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News From 2004

July 8, 2004 - Filed Under: Community

MISSISSIPPI STATE -- Mississippi State University opened its doors and the minds of 11 high school students to reveal insights into potential careers in agriculture for minorities.

The June 21-25 Mississippi State Agriscience Institute for Minority Students provided a glimpse into the value and diversity of non-traditional, agriculture-related fields.

July 8, 2004 - Filed Under: Family Financial Management

MISSISSIPPI STATE -- Credit cards seem to be the American way to shop, and youth as young as high school are using them.

Bobbie Shaffett, family resource management specialist with the Mississippi State University Extension Service, said research shows more than 20 percent of American teens have a credit card. Just over half the college freshman have a credit card, but by their sophomore year, 92 percent have at least one.

July 2, 2004 - Filed Under: Crops

MISSISSIPPI STATE -- Rainfall up to three times the normal amount across the state in June made for soggy conditions, but the state's row crops still have the potential for a good yield.

Charles Wax, state climatologist at Mississippi State University, said Mississippi averaged 9.83 inches of rain statewide in June, a new record that beat the 9.8 inches set in 1989. Normal rainfall for the state is about 7 inches in June.

July 1, 2004 - Filed Under: Crops

MISSISSIPPI STATE -- The North Mississippi Research and Extension Center in Verona will hold its biennial Agronomic Row Crops Field Day Aug. 4 at the Lee County AgriCenter on Highway 145 South.

Registration begins at 8 a.m. and the field tour of the center’s cotton, soybean and corn research and demonstration plots starts at 8:30 a.m.

July 1, 2004 - Filed Under: Crops

MISSISSIPPI STATE -- The Pontotoc Ridge-Flatwoods Branch Experiment Station will hold a research and demonstration tour Thursday, July 15. Registration will begin at 7:30 a.m.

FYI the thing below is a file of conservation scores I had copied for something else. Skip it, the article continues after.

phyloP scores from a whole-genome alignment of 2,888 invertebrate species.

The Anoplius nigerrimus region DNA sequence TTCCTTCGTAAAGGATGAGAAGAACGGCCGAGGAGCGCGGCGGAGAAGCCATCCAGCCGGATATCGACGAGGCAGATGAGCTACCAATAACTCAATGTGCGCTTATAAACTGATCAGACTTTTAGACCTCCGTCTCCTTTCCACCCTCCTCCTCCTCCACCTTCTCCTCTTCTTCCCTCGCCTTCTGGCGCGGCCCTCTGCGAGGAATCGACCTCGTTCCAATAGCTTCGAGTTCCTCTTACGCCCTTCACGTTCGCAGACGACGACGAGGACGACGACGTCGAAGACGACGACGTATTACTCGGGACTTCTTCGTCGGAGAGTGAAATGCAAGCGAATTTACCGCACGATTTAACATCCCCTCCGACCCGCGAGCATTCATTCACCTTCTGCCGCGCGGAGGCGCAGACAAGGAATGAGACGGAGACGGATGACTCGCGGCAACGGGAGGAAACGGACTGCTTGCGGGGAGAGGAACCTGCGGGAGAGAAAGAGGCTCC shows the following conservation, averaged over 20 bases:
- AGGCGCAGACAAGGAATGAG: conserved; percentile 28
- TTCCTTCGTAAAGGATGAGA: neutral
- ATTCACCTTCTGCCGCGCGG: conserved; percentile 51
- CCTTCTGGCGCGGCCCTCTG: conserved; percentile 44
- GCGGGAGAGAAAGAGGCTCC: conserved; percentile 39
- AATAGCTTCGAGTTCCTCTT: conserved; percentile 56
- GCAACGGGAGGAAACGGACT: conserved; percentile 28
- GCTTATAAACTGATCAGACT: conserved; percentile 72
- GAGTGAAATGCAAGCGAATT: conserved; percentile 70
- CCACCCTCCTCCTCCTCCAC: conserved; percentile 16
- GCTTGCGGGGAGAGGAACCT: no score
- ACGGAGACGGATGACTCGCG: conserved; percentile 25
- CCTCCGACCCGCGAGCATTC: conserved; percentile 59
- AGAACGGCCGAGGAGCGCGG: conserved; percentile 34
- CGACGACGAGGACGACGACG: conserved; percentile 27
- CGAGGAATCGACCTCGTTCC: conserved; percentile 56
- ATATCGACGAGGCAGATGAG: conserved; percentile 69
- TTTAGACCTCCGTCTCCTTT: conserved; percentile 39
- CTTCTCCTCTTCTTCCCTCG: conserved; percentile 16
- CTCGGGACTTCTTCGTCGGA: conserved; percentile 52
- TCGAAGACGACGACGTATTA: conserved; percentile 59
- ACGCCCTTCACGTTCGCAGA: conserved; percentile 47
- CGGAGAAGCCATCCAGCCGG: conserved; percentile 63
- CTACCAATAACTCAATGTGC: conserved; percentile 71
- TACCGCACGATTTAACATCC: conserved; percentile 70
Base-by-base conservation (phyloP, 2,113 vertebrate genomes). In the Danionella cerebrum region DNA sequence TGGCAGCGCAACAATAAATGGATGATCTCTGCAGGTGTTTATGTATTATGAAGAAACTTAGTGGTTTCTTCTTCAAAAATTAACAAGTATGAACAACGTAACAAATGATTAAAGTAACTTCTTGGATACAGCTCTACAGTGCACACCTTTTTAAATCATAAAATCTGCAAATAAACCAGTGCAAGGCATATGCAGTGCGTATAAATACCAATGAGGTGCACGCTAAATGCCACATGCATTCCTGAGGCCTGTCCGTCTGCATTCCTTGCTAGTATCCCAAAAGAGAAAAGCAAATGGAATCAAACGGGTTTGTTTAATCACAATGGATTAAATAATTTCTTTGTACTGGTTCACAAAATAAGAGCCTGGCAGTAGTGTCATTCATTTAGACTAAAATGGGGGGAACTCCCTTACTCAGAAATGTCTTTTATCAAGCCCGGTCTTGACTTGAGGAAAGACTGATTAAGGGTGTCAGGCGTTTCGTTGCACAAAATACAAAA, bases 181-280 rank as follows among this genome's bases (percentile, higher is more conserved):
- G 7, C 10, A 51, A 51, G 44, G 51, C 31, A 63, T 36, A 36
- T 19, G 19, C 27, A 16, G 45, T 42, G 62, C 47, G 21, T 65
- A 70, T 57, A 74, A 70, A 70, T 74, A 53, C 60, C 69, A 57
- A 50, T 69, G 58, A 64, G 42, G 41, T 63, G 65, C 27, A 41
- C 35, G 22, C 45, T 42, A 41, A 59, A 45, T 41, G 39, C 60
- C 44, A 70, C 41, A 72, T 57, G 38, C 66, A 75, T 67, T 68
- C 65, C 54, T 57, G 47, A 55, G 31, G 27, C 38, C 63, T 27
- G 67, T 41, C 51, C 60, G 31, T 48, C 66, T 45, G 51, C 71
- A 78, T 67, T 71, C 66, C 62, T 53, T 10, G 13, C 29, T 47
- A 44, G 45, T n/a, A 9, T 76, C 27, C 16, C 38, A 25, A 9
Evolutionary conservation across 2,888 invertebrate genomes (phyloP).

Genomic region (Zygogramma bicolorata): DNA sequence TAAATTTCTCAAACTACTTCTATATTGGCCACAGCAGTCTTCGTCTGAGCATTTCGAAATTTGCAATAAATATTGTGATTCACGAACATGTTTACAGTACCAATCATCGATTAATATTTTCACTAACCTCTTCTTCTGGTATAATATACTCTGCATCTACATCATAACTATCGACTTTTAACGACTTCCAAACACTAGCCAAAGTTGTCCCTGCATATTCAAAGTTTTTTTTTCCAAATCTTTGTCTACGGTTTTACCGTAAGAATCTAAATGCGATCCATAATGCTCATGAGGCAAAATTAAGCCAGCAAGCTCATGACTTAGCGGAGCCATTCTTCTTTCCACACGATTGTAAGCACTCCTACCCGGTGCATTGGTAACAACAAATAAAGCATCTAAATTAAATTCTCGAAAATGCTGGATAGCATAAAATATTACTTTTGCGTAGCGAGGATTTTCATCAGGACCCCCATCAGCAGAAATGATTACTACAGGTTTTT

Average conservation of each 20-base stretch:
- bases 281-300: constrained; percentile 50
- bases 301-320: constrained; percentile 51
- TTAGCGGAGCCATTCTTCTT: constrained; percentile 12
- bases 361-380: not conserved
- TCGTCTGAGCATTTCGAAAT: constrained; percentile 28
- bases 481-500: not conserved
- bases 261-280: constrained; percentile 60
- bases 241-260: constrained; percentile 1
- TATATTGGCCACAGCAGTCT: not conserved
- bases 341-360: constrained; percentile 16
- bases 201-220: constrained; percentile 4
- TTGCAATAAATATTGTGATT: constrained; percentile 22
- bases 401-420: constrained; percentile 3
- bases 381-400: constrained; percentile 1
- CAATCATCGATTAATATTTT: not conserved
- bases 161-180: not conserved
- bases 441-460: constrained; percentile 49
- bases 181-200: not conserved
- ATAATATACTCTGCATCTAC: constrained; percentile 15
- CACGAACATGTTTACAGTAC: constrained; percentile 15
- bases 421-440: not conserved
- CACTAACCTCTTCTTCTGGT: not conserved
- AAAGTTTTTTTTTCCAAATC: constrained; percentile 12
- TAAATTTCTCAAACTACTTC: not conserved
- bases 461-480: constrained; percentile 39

The station is located on Highway 15 approximately 7 miles south of Pontotoc.

Research activities with corn, cotton, soybeans and sweet potatoes will be highlighted during the tour of the station’s research fields.

July 1, 2004 - Filed Under: Rice

MISSISSIPPI STATE -- A new specialist will assume the responsibility of supporting the rice industry in the state when Mississippi State University’s Extension Service appoints Nathan Buehring to the job.

Buehring assumes his duties July 16 and will work from the Delta Research and Extension Center in Stoneville. Before being named rice specialist, Buehring established a background in weed control and pest management in various agronomic crops.

July 1, 2004 - Filed Under: About Extension, Cotton

MISSISSIPPI STATE -- The new Extension cotton specialist at Mississippi State University is a weed scientist who is no stranger to MSU or agronomic crops.

Before Tom Barber was named the MSU Extension Service cotton specialist on July 1, he spent three and a half years at MSU working with cotton and corn. Most recently, he was responsible for managing 170 acres of remote sensing, site-specific precision agriculture and weed control field and plot research.

The colorful-leafed caladiums give a lush, cool, tropical feeling to any part of the landscape, and light up areas like this shady garden sidewalk.
July 1, 2004 - Filed Under: Flower Gardens

By Norman Winter
MSU Horticulturist
Central Mississippi Research & Extension Center

July 1, 2004 - Filed Under: Animal Health

MISSISSIPPI STATE -- A Mississippi State University veterinary graduate pledged to serve the U.S. Air Force as a public health officer during a June ceremony at the Wise Center.

Dr. Misty Purvis, a May 2004 College of Veterinary Medicine graduate, will be based at Eglin Air Force Base, one of the largest military bases in the world, near Fort Walton Beach, Fla. She will be responsible for the health of the troops based there, dealing mainly with zoonotic and communicable diseases.

June 25, 2004 - Filed Under: Wheat

MISSISSIPPI STATE -- Despite worries caused by a wet winter and suspected herbicide drift, Mississippi's wheat crop will meet, if not exceed, 2000's record yields.

"I expect we will probably set a new record state average yield," said Erick Larson, grain crops agronomist with Mississippi State University's Extension Service. "I imagine we'll exceed the 2000 record of 55 bushels per acre. If we don't exceed it, we'll at least be very close to it."

June 24, 2004 - Filed Under: About Extension

MISSISSIPPI STATE -- Mississippi State University is using its resources to help the state's manufacturers become more effective in a highly competitive global community.

The university is officially launching its new Industrial Outreach Service with the naming of Duane Motsenbocker as interim director. IOS will be staffed by a core group of professionals who will provide assistance directly to state industries. IOS will also provide a connection between industry and MSU faculty, students and researchers who can help solve a variety of technical and management problems.